The government is not so quietly killing our citizen freedoms, and many people don’t ever seem to notice. Patriot Act, my ass. Wrap up some Big Brother scariness in something with the word “patriot” slapped on it and hope no one notices it’s actually the Fascist Act. How ugly and evil and wrong is that? The party of less government is creating a soul-sucking, dark side bureaucracy that sometimes makes the Soviets look like pikers. (Ask me sometime about my federal office-to-federal office call to Homeland Security once. The one where I was told to “go to hell” and that if I showed up at their office down the street to try get assistance, I’d be thrown out.) All in the name of security, these bastards can look up my library records?
I’ve given up worrying about my travel records. I know that’s a lost cause, unless I just drive my crappy car everywhere. My air travel has been carefully recorded by the USG since the days immediately following 9/11 – and I was traveling on behalf of the USG back then. I herded a group of Central Asians out to a trade show in Vegas just weeks after 9/11 happened. You can image the super fun I had going through airports getting on board with 20 swarthy guys named Hassan and Akbar and Islamov, especially when, despite my best advice, they would clump together near airplane restrooms, chatting in guttural Uzbek. (Great way to get a whole planeload of people silent, nervous, and shitting a brick sideways.)
I’m not going to get into how some of our ally nation guests – including folks from visa waiver countries – are treated like crap when they try to enter our country and put through a hell that would keep me from coming back. It borders on thug culture and police state terror in some cases. All those cases should be very widely publicized. Everyone needs to know about that shit. I’m not kidding.
I myself been pulled aside for so many extra checks, screenings – in some cases, harassment – I can’t begin to tell you. And all on official federal travel. Guv’ment ID and ticket, the whole nine yards. Once I got so frustrated, I said, “I’m flying on a federally-purchased plane ticket. I’m on official travel with a federally-background-checked high-level international delegation. There’s probably a file on me a mile high in DC. Why is it that I get pulled aside for extra checks all the time?” While I was quietly and indignantly getting very upset, someone was stealing money, my federal agency ID, and my Amex Card from my carry-on bag. (I was kept out of visual range of my bag while I was aggressively patted down after asking my question, which clearly pissed off the screener.)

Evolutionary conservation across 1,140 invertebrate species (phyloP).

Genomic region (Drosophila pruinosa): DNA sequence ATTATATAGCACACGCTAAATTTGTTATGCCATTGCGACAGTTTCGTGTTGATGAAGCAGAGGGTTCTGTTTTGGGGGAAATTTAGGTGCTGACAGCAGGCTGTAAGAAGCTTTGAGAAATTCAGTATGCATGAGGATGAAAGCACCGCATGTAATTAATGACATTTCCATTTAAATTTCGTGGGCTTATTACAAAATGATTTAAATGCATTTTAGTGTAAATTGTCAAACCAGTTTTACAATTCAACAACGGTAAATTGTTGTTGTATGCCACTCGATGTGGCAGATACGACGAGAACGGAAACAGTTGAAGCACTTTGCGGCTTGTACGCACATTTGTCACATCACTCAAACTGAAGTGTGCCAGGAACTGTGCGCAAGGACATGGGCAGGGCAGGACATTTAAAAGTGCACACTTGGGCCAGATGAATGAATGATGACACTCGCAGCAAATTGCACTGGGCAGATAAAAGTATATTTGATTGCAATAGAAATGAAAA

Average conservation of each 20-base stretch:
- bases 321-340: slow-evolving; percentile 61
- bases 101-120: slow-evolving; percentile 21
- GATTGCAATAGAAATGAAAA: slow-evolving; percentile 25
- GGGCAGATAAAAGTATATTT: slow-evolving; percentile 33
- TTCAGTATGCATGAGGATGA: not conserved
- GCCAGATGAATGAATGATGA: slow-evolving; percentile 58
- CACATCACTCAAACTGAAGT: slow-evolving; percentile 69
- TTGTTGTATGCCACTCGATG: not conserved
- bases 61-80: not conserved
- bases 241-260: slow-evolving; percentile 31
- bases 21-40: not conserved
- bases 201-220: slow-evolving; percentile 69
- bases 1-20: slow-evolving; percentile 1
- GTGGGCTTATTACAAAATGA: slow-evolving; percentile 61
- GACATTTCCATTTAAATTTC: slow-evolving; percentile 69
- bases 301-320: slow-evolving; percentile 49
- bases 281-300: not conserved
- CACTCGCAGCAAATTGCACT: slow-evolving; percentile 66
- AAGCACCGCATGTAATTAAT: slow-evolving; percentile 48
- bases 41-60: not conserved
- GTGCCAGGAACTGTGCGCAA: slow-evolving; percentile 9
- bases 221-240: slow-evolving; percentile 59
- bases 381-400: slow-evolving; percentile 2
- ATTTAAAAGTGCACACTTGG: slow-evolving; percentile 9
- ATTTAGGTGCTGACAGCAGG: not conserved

Oh and let me tell you what a fantastic job those screeners do. One year, late making the last in a series of transfers from Almaty to Chicago, I had to carry my luggage to the gate. My suitcase, still packed with crap from Uzbekistan, Kyrgyzstan, and Kazakhstan, had to go through the carry-on x-ray machine. The screeners were chatting amongst themselves. I panicked as my bag went through the machine – it was chockablock with Uzbek daggers, gifts from my host. I had to have a dozen really sharp knives right there, clearly visible on screen.
The screeners didn’t even look up. They just smiled and wished me a merry Christmas. Holy shit, dudes and dudettes. Holy shit. I wish I could have shared that episode with the Fox News audience. That there’s yer taxpayer money at work!
So, here we are. Big Brother hovers at our shoulder, our soldiers and Iraqi civilians are being blown to hell and gone every day, most of the planet hates our collective guts, and yet most of America is fixated on Michael Fucking Jackson and Tom Cruise getting squirted with water. Where the hell is the outrage? Are we just being complacent, lulled into a permanent Big Gulp sugar high, or do most Americans not even know how to make a difference? (See, I got around to Shane’s post. It just took me a while.)
I think there are a great many average Americans who are not complacent, but don’t know how to - or have the resources to - contribute to change in a meaningful way. There are millions who do not agree with what is going on in Washington, DC right now, but, other than adding their names to petitions, writing letters, and showing up at rallies when work and funds allow, they’re stymied. Most Americans are just concerned with working, getting home, sleeping, and making sure there's enough money for food and insurance before getting up the next day and starting the process over again. It’s hard to be politically motivated when you’re doing well enough to get by, but not well enough to have time to contemplate the big picture.
One of my sisters lives in rural Illinois. She is a nurse and her husband is a pit boss on a riverboat casino. He works a night shift and she juggles shifts at a hospital an hour away. The majority of their time away from work is spent trying to help their kids with homework, keep them healthy, help my ailing brother, feed their chickens, do battle with their plumbing, and keep the mortgage paid. For people with no time to watch TV or read a newspaper and a dodgy dial-up Internet account, they’re pretty well-informed. But they can barely find time to get in enough sleep, let alone be an active voice in the political process of our republic. And I imagine that their days and nights are repeated all over America by overworked, underpaid, and struggling people who hate what’s happening in Washington, but haven’t got the resources – or energy to pursue much more than the basics of life. (My sister’s pretty excited when she gets home with enough time to get the kids and the chickens fed before she crashes on the sofa.)